Monday, October 4, 2010

Also, they have pencil-thin mustaches

Two men are sitting at a table in an outdoor café. Both are wearing turtlenecks and smoking. The Eiffel Tower is visible somewhere in the background of the shot. They say things like, “Jean-Pierre, it is vital that we stick to the plan!” But it sounds like “Zhon-Pierre, eet eez vital that we steeck to zee plahn!” A mime mimes by on the sidewalk

Later as the argument becomes more heated, Jacques (the speaker from earlier) will gesture with a glass of red wine, a cigarette, and a large piece of cheese, simultaneously.
Jean-Pierre will jab at Jacques angrily with a baguette, or emphasize a point by donning a beret.

All of this is so that you, the viewer, will understand – it may sound like they’re speaking English, but they’re actually speaking Movie French.

Movie French is a unique language with its own unique culture (though it sounds very similar to Movie Italian, Movie Russian, and Movie Arabic). You can recognize Movie French by its similarity to English, its random nods to a cartoonish French accent, and the fact that why the hell would these people be speaking English right now?

Movie French helps when your audience is too young to read subtitles, or when you’re worried they could distract from your cool explosions. But I think the main reason for movie French is that you can’t just take an English script, pop it into Babel Fish (do the kids today still use Babel Fish?) and get a French script. You have to hire people to make sure that it actually makes sense, and that you’re not using phrases that don’t even exist in the other language. Then you need actors who speak the language. With Movie French all you need is a vague understanding of French pronunciation and a can-do spirit. As someone who just barely has either of those things, I can accept that sometimes, Movie French is the way to go.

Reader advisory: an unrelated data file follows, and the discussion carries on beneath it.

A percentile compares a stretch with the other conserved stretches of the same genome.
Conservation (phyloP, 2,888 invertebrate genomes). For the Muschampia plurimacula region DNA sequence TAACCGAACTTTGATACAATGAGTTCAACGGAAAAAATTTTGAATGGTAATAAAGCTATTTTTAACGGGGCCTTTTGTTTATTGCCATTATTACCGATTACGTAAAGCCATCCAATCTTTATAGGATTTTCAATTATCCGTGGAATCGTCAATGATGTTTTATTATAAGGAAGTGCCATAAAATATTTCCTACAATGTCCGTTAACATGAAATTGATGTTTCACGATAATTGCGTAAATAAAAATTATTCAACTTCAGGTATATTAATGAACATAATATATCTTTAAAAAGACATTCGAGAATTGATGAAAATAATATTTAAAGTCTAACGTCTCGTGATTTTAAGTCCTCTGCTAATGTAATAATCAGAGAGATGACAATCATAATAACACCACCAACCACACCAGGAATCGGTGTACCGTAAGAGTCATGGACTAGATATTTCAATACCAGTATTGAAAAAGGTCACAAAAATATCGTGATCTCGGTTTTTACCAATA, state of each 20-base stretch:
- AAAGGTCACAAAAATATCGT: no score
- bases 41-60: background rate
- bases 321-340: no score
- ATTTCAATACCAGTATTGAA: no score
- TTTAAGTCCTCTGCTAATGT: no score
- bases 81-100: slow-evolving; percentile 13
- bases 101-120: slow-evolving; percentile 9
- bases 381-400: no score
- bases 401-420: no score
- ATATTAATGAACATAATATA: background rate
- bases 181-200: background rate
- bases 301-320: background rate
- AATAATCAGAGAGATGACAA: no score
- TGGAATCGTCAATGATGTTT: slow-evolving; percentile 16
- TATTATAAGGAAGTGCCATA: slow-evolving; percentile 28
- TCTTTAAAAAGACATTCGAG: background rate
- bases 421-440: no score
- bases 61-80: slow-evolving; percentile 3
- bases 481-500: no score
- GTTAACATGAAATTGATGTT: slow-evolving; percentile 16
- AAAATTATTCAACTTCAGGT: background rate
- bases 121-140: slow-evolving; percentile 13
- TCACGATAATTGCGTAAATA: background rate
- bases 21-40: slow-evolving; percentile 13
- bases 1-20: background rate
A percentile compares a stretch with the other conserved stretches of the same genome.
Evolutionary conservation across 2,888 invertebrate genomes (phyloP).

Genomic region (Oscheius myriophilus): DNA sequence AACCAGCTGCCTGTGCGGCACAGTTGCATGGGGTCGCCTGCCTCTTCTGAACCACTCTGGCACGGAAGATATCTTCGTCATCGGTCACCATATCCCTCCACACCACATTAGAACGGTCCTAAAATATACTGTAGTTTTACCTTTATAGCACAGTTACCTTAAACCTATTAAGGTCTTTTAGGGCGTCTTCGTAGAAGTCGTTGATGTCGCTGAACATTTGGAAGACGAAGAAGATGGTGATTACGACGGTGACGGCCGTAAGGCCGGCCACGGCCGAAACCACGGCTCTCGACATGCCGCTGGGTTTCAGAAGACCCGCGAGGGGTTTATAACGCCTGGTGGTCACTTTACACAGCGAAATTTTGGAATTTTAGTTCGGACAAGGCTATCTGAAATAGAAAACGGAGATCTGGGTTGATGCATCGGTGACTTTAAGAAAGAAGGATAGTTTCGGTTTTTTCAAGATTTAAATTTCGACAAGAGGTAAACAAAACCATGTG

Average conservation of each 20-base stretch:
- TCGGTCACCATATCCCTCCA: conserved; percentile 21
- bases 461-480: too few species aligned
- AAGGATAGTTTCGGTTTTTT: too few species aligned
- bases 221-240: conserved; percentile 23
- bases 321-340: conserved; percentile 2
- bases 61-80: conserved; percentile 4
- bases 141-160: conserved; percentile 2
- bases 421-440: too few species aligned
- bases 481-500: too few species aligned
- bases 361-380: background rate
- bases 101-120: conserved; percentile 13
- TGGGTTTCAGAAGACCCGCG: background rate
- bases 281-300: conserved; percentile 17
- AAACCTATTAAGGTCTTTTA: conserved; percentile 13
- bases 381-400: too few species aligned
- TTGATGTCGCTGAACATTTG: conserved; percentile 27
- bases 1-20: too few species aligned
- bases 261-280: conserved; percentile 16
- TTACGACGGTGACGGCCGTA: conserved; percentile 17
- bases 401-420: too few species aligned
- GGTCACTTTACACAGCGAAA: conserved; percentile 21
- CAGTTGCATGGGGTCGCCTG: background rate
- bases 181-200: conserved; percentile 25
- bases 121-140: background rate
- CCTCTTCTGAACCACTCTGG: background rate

The thing about Movie French that drives me crazy is that at some point in all off this, Jean-Pierre will remember that before they can carry out their big plan, he needs to take little Colette and Nannette to ballet. Then as he and his friend part, Jacques will say “Au revoir, my friend.”

What the hell?

If we were supposed to pretend that that entire conversation already took place in French, then what are we supposed to think they’re speaking when they speak actual real-ass French? Are we meant to assume they're now speaking some arcane, long-forgotten Mega-French? Or maybe if the English was French, then the French is English?

Or maybe, like that one a-hole in your college dorm, they figured it would class up the joint to pepper in the five to ten French words that everyone knows?

Also, do they do this in other countries? If they do, what are the English words that pop up in the middle of a ten minute conversation in like, Russian or Cantonese? I have a sneaking suspicion that either "Buddy" or "Dude" is on the list when the characters are American.

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